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Lecture 28

BIOA01H3 Lecture Notes - Lecture 28: Selective Breeding, Zygosity, Allele

Biological Sciences
Course Code
Monica Sauer

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Lecture 28:
Mendel and Genetics
Outline of Lecture 28
Early genetic theory
Mendel and the pea
Monohybrid Crosses
Independent Assortment
Behaviour of chromosomes in mitosis
Allele Alternate version of a gene
Character Trait transmitted from one generation to another
Cross Mating between two individuals
Diploid Eukaryotic Cell with 2 homologs
F1Generation Progeny of mating between P generations
F2Generation Progeny of mating between individuals from the F1 generation
Gamete Mature reproductive cell specialized for sexual fusion
Gene Factors that determine the characteristic of a gene
Locus Specific Location on a chromosome
Haploid Individual with one set of chromosomes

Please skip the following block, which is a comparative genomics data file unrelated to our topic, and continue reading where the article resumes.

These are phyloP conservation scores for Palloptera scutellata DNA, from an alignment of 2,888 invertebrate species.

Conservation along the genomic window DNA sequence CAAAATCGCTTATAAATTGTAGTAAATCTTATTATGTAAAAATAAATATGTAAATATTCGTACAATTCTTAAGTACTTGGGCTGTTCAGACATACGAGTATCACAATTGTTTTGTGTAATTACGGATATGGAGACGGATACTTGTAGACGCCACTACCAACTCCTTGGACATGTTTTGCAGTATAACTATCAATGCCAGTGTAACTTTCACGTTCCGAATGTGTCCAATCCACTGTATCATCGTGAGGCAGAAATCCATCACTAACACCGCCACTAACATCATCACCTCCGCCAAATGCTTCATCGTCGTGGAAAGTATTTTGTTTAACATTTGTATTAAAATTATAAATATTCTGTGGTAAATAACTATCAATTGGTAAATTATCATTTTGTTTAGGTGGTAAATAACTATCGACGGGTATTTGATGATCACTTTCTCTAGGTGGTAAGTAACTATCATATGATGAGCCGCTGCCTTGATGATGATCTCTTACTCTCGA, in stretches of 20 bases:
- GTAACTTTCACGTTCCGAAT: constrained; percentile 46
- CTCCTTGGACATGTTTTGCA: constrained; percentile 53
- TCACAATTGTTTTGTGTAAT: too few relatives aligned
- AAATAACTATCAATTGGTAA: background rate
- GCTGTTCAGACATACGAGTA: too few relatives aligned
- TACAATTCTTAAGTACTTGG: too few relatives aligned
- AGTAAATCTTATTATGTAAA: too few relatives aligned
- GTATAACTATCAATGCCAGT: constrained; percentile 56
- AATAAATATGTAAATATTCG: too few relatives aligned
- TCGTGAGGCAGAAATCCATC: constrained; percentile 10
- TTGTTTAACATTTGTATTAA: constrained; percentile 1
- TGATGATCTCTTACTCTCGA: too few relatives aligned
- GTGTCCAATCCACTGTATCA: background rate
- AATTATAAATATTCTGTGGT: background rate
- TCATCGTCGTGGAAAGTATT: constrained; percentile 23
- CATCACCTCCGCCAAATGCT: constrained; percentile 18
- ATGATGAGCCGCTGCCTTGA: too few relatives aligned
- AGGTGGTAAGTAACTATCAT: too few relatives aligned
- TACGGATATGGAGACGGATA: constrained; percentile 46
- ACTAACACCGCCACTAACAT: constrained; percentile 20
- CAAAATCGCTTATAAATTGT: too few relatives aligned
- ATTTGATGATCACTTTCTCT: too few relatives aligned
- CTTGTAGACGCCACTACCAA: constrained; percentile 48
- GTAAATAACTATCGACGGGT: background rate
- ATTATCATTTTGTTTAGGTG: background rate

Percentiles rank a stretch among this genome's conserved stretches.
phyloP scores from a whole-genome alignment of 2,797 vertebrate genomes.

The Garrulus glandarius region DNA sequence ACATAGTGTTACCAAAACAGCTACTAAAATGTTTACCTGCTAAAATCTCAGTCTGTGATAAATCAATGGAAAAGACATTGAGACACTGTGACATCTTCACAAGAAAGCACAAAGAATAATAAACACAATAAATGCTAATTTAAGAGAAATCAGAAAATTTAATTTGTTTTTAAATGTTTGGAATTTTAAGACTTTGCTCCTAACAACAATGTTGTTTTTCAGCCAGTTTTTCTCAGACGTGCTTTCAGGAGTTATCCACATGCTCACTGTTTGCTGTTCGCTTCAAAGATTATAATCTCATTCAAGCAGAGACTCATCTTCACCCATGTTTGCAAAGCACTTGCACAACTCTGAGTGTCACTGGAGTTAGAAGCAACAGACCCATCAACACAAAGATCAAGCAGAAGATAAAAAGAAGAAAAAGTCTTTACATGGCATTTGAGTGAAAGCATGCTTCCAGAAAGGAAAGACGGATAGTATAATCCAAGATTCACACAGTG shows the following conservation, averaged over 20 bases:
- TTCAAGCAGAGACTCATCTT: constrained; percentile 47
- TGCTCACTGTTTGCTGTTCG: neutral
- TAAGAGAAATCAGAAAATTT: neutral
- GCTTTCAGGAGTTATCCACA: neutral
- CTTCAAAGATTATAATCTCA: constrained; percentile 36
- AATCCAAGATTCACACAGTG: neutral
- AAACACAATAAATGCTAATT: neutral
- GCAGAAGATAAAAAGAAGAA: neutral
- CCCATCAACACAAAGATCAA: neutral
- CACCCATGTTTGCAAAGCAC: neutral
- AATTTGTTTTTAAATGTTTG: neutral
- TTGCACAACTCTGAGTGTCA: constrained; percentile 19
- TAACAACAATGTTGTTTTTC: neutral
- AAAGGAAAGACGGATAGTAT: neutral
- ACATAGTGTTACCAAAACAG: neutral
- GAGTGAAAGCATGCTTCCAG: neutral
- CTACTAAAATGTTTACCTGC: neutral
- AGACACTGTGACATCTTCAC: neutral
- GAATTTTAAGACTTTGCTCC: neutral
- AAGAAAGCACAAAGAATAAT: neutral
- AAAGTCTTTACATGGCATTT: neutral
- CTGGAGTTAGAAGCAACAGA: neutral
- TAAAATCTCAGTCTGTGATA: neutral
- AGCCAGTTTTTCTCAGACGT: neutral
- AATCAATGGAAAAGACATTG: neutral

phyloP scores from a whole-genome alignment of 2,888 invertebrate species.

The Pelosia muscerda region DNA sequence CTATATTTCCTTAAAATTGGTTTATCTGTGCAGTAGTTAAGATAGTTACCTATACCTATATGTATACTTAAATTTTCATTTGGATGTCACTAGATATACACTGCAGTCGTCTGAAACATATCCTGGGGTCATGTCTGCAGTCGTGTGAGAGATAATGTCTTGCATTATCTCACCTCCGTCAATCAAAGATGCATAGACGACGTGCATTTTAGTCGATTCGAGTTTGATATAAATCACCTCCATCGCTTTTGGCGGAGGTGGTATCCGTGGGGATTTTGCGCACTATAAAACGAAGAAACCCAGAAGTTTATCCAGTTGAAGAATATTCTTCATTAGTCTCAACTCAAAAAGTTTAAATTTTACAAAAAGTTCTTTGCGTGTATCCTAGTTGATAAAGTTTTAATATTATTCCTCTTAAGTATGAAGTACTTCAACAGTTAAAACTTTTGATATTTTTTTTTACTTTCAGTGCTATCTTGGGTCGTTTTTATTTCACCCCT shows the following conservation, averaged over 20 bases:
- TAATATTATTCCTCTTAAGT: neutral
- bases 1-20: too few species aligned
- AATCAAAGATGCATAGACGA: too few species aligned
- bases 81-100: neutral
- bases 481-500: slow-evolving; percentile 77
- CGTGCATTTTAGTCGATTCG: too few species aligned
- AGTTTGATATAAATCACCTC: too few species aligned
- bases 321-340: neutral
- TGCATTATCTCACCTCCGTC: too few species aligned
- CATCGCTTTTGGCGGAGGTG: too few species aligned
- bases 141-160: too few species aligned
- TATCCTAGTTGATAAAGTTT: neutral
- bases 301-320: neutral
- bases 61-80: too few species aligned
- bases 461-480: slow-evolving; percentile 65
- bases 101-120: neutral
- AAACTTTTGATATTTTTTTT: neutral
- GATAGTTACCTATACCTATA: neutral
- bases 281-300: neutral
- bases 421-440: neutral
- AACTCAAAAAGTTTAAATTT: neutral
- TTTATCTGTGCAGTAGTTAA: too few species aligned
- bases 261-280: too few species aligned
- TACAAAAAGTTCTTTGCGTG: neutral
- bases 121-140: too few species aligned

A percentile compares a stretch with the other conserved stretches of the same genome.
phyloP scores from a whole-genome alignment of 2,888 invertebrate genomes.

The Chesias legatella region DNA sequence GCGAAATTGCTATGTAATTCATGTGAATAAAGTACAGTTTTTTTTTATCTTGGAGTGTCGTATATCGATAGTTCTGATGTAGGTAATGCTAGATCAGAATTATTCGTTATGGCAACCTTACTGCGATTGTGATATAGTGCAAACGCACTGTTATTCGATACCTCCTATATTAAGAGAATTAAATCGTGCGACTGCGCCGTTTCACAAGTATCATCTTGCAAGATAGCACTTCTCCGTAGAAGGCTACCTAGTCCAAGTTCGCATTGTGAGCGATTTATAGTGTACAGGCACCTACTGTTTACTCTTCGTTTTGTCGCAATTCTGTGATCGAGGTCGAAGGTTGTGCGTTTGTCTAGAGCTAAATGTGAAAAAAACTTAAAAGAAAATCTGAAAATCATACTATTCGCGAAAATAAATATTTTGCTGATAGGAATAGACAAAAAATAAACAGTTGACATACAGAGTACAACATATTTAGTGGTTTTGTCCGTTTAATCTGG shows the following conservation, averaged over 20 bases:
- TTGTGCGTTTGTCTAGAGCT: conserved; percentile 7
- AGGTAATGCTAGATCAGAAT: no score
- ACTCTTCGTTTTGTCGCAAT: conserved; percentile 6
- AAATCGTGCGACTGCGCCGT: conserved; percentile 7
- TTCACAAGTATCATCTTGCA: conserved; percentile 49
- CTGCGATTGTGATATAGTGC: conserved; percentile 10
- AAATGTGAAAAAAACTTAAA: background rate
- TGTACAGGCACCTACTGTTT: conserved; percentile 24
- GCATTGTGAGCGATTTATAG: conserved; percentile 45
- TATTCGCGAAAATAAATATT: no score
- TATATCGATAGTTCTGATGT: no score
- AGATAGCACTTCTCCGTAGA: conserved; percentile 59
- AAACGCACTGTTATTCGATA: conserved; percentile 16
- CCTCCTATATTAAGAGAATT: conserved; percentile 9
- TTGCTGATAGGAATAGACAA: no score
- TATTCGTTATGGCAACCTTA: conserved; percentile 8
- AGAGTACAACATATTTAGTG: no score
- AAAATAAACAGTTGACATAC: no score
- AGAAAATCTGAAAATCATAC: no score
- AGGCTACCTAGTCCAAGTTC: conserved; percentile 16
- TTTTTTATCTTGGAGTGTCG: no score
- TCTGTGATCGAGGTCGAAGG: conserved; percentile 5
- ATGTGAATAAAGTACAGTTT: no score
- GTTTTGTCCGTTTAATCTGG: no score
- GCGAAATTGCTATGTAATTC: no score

True Bred Unchanged trait from parent to offspring for many generations
Zygote Cell produced from fusion between male and female
Dominant Phenotype expressed in F1 (heterozygote) Often encodes for functional
Recessive Phenotype not expressed in an F1 individual
Phenotype Observable charcteristic
Genotype Allele Pairs present in an individual
Homozygous Two alleles that are the same
Heterozygous Two alleles that are different
Early Genetic Theory
Before Mendel people believed in artificial selection for domesticated animals
Homunculus Theory:
oSperm produces entire copy of DNA, egg only provides nutrients
oDoes not explain why offspring looked like both parents
Blended Theory
oSperm and egg contained essential essences that mix together in offspring
oDoes not explain why all offspring doesn’t look alike
Mendel and the Pea
Used cross pollination
Removed the anthers
Then transferred the pollen to the stigma
Why did he use the pea?
oThe pea had a lot of variation
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